The island nation of Madagascar was slammed this past weekend with torrential rain and wind, all thanks to Tropical Cyclone Batsirai. In addition to more than 50,000 residents being displaced, thousands of homes were destroyed, a number of people are still missing — and even several have lost their lives. This is the second major storm to hit the Indian Ocean this year, alone.
“Communities across the Atsinanana region are worried about the potential widespread damage the cyclone could cause. Many families urgently need temporary shelters, especially those whose homes are located in the areas that are likely to be impacted by the cyclone," Madagascar Red Cross' Secretary General, Andoniaina Ratsimamanga, stated in a press release on Feb. 4, before the storm hit.
“Madagascar Red Cross Society’s teams and partners are on high alert and are deployed in communities, warning them of the approaching storm," Ratsimamanga continued. "We are concerned by the size and projected impact of this intense cyclone. Our immediate response activities will focus on saving lives, and they will include search and rescue operations."
Although they were relatively prepared for the storm, the Madagascar Red Cross is still working on recovery efforts, days after the storm hit.
Here's what you should know about Tropical Cyclone Batsirai:
Only a few weeks after Tropical Storm Ana wreaked havoc in Madagascar in January 2022, Tropical Cyclone Batsirai blew through on Friday, Feb. 4, worsening the devastation. According to The New York Times, the storm made its way through the southeast part of the island with 143 mile-per-hour winds, pummeling coastal and inland towns alike. Crops were destroyed, and desert areas flooded. As of right now, over 60,000 have been displaced, at least 20 are dead, and thousands of homes are damaged.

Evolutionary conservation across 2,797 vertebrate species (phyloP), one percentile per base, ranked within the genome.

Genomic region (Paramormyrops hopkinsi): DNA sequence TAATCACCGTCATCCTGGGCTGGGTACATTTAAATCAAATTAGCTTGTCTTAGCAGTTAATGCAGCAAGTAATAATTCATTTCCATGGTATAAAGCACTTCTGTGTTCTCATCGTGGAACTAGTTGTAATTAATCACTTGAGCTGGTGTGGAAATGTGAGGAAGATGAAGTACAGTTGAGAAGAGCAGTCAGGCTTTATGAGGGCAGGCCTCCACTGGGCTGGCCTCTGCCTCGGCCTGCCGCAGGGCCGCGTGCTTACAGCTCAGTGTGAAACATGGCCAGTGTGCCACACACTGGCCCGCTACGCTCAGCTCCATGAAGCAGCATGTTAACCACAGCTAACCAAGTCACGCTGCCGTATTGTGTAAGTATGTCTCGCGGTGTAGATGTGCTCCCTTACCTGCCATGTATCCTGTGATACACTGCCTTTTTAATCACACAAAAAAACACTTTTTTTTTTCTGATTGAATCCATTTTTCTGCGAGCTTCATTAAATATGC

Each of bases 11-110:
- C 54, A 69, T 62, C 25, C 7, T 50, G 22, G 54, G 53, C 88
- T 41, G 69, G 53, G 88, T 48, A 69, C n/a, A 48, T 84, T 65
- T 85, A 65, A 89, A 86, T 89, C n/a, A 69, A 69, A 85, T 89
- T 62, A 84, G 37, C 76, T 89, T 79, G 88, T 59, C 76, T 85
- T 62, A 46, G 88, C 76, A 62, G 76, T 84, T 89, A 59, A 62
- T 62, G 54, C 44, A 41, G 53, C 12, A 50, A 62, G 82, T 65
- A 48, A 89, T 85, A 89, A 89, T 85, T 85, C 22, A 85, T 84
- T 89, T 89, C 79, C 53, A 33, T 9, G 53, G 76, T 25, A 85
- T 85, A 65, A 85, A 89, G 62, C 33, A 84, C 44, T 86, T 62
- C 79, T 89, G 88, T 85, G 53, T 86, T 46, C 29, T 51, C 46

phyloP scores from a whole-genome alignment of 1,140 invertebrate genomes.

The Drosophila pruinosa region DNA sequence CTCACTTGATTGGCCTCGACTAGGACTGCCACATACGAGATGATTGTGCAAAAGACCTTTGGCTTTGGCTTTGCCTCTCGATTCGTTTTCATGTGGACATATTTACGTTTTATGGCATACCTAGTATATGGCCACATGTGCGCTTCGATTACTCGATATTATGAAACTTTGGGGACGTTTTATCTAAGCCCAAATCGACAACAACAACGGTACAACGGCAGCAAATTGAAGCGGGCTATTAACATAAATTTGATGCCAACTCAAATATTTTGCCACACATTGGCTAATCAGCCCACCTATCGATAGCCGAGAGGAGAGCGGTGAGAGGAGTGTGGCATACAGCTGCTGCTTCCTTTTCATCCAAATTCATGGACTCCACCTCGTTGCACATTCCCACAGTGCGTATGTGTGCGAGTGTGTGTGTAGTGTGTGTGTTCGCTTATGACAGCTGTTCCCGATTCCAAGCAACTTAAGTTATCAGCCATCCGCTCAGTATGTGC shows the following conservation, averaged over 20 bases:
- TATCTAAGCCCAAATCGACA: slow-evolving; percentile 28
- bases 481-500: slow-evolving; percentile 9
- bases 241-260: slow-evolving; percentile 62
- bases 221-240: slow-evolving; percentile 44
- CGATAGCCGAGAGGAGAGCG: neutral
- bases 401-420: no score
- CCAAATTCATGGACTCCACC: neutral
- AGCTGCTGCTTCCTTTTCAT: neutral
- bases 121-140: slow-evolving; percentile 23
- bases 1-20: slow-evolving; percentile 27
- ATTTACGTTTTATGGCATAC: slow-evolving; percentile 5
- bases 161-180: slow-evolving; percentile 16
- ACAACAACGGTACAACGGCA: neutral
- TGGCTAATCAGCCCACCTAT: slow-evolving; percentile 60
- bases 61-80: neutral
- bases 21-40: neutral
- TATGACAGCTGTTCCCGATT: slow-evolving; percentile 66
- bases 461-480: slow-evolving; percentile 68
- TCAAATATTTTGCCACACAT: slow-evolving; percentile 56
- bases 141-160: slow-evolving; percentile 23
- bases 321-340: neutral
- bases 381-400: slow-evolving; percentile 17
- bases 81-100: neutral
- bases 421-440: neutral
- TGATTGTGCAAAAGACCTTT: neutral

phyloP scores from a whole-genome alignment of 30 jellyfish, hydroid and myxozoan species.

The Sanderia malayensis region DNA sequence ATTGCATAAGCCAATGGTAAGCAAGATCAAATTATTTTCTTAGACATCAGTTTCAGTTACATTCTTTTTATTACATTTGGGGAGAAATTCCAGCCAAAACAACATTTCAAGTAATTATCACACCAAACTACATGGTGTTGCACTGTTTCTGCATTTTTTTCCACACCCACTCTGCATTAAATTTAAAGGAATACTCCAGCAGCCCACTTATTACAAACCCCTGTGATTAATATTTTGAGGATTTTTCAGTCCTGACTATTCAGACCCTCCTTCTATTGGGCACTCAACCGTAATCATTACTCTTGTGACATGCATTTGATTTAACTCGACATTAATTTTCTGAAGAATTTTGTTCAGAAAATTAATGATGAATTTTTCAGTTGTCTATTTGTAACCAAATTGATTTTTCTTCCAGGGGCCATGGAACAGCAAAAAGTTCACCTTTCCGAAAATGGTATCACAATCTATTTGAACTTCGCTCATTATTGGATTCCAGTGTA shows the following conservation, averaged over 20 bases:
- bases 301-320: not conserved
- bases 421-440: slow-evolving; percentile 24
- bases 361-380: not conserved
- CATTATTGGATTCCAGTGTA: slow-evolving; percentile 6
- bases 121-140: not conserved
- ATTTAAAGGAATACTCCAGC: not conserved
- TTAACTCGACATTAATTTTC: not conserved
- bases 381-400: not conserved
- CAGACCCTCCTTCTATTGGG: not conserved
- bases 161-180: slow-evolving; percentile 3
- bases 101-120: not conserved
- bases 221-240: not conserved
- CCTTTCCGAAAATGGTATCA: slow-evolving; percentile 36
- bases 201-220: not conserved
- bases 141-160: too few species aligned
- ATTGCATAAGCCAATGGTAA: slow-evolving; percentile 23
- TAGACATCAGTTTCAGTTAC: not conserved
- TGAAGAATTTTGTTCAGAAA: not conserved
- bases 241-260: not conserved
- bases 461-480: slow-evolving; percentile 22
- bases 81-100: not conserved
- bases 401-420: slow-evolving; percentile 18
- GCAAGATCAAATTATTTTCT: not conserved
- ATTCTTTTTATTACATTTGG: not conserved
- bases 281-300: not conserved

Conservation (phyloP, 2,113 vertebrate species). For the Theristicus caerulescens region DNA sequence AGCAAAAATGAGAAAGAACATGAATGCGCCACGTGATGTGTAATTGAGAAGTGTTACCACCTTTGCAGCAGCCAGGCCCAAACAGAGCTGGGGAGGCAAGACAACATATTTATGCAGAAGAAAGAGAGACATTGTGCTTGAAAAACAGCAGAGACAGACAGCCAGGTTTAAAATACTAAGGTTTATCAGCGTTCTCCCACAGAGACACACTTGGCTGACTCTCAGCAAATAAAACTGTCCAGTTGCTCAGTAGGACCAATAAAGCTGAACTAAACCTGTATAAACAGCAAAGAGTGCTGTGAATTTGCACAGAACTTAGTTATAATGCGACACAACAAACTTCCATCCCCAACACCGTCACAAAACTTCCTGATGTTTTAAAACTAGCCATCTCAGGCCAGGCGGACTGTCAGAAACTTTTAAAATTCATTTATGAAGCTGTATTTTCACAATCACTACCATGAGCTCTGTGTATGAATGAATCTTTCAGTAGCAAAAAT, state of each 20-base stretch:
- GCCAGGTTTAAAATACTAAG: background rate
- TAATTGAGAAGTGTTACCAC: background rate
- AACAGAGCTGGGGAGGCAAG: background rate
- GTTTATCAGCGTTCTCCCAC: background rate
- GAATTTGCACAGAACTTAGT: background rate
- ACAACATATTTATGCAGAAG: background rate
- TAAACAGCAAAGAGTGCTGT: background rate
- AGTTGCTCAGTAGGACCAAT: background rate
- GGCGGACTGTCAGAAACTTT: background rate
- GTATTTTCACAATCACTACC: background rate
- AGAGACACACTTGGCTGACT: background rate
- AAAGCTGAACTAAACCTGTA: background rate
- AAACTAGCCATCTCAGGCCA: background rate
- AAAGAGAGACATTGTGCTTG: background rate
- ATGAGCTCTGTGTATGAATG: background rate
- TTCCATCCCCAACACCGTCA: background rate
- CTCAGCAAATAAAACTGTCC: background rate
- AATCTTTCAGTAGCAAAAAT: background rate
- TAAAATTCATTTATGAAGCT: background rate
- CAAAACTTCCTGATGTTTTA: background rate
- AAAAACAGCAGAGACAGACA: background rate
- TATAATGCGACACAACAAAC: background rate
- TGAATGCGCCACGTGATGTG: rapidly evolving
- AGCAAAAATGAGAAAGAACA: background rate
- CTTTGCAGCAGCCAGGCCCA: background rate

The extent of the damage still has not been fully determined, though, and it still could be worse than officials know as of publication. Aid groups in the area are currently helping those affected, and officials are working to fix significant damage brought to roads, buildings, and other infrastructures. The storm has weakened significantly as its moved west, according to Al Jazeera — neighboring countries such as Mozambique are simply expected to receive an influx of rain, but nothing serious.
Immediate aid for locals is crucial.
"We have right now, still waters increasing in the canals, in the rivers, and people are still in danger," Pasqualina DiSirio, the World Food Program's director for Madagascar stated, per ABC News. "We know for sure that rice fields, that rice crops will be damaged. This is the main crop for Malagasy people and they will be seriously affected in food security in the next three to six months if we don't do something immediately and we don't help them recover."
Fatal storms like these have increased in Madagascar.
The UN World Food Programme (WFP) blames global warming for recent storms like Tropical Storm Batsirai and Ana, per The BBC. The organization also attributes nationwide food shortages to climate change, as its largely due to unsuccessful harvests, rising food prices, and food insecurity.
"The people of Southern Africa have been on the front lines of climate extremes for many years now and each passing storm sets them back, resetting the progress made," WFP's Margaret Malu told The BBC.
Sadly, more cyclones like these are in Madagascar's future, according to experts, as global temperatures continue to rise. Many parts of the country are also suffering from a climate change-induced drought. Although Madagascar submitted a plan to the COP26 climate conference, it's going to need at least $1 billion annually to adapt and persevere through the ongoing climate crisis.